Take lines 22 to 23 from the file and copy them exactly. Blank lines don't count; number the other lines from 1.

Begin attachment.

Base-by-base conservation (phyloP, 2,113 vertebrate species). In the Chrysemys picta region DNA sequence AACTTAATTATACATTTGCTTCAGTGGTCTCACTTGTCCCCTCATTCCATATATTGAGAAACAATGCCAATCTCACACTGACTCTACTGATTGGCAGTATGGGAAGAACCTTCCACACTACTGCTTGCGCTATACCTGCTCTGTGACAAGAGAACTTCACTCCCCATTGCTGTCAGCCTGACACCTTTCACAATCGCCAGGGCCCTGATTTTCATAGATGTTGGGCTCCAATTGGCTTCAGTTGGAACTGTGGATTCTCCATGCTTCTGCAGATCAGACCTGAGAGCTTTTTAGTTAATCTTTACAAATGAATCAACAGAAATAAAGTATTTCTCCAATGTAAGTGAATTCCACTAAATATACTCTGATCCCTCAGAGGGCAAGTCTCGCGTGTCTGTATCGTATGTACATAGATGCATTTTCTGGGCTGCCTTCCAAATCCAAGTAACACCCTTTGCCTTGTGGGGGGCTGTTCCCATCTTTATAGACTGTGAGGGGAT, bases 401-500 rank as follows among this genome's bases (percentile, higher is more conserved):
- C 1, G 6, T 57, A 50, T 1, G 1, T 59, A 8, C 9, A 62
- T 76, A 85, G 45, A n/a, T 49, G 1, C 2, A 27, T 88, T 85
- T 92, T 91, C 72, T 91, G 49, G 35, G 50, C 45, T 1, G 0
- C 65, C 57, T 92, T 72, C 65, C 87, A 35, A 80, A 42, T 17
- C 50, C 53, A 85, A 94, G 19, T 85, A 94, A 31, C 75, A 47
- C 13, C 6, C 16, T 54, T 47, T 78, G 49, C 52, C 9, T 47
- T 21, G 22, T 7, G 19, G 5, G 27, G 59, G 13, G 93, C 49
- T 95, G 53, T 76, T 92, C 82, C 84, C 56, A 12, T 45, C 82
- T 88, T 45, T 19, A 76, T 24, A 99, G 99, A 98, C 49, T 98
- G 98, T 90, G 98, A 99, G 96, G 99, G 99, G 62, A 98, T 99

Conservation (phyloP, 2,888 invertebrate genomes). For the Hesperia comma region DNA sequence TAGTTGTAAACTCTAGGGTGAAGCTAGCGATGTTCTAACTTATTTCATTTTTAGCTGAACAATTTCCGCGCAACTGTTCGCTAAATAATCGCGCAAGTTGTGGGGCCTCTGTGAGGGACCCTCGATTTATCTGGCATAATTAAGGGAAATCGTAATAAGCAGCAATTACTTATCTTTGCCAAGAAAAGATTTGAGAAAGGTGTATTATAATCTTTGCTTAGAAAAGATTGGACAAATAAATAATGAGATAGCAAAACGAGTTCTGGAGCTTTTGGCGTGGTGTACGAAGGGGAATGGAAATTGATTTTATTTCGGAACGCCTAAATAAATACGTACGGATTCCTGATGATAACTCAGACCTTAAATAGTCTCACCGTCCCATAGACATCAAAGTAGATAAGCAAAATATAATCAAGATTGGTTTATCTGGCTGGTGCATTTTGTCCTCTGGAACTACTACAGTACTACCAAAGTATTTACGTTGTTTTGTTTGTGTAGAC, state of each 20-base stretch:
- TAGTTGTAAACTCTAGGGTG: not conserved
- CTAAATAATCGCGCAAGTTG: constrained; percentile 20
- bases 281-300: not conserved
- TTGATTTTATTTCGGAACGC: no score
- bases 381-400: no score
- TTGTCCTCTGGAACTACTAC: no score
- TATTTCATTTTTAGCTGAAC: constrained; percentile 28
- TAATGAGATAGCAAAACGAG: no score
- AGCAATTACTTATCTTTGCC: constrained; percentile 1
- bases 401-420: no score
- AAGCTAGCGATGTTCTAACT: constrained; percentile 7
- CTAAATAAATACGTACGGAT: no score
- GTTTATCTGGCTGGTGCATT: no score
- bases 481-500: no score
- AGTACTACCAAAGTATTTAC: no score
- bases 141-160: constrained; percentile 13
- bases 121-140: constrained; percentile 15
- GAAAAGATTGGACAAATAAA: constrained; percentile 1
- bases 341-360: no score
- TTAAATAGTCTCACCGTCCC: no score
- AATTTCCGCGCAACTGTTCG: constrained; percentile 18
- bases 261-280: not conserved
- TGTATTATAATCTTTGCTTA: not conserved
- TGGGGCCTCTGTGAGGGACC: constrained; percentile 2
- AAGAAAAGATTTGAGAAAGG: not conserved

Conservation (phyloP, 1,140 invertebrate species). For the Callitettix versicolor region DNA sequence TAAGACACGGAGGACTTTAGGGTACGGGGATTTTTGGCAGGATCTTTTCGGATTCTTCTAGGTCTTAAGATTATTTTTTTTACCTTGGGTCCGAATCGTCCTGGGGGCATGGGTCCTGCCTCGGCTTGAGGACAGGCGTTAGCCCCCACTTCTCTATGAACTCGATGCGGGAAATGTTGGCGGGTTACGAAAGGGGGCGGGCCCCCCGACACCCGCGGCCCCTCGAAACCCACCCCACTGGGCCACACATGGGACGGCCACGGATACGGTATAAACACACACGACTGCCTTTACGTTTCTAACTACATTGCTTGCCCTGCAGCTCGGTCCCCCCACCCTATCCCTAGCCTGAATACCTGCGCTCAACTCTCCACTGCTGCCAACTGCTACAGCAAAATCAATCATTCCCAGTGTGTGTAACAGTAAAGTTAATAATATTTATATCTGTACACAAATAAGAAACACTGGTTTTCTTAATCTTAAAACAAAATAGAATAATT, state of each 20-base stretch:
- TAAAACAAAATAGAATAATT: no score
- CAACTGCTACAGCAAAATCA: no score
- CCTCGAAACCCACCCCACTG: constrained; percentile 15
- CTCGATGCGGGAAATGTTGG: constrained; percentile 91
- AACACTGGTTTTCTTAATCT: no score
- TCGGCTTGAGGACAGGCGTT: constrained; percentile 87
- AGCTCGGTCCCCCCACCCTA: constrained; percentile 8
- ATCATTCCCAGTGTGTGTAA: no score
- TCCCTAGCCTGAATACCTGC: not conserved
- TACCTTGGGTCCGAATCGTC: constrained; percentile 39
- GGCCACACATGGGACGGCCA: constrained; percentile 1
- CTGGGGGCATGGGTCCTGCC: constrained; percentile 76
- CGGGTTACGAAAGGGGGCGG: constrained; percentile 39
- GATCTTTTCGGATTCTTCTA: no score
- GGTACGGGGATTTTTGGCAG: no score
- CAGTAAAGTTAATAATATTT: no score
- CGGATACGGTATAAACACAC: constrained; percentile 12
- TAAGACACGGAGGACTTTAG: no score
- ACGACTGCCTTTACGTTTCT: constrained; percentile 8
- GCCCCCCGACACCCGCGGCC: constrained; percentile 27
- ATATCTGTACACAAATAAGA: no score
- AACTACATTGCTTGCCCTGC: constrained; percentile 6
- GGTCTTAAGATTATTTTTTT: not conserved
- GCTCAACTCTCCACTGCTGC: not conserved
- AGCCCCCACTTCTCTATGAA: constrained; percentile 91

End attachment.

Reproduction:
- bases 401-420: no score
- AAGCTAGCGATGTTCTAACT: constrained; percentile 7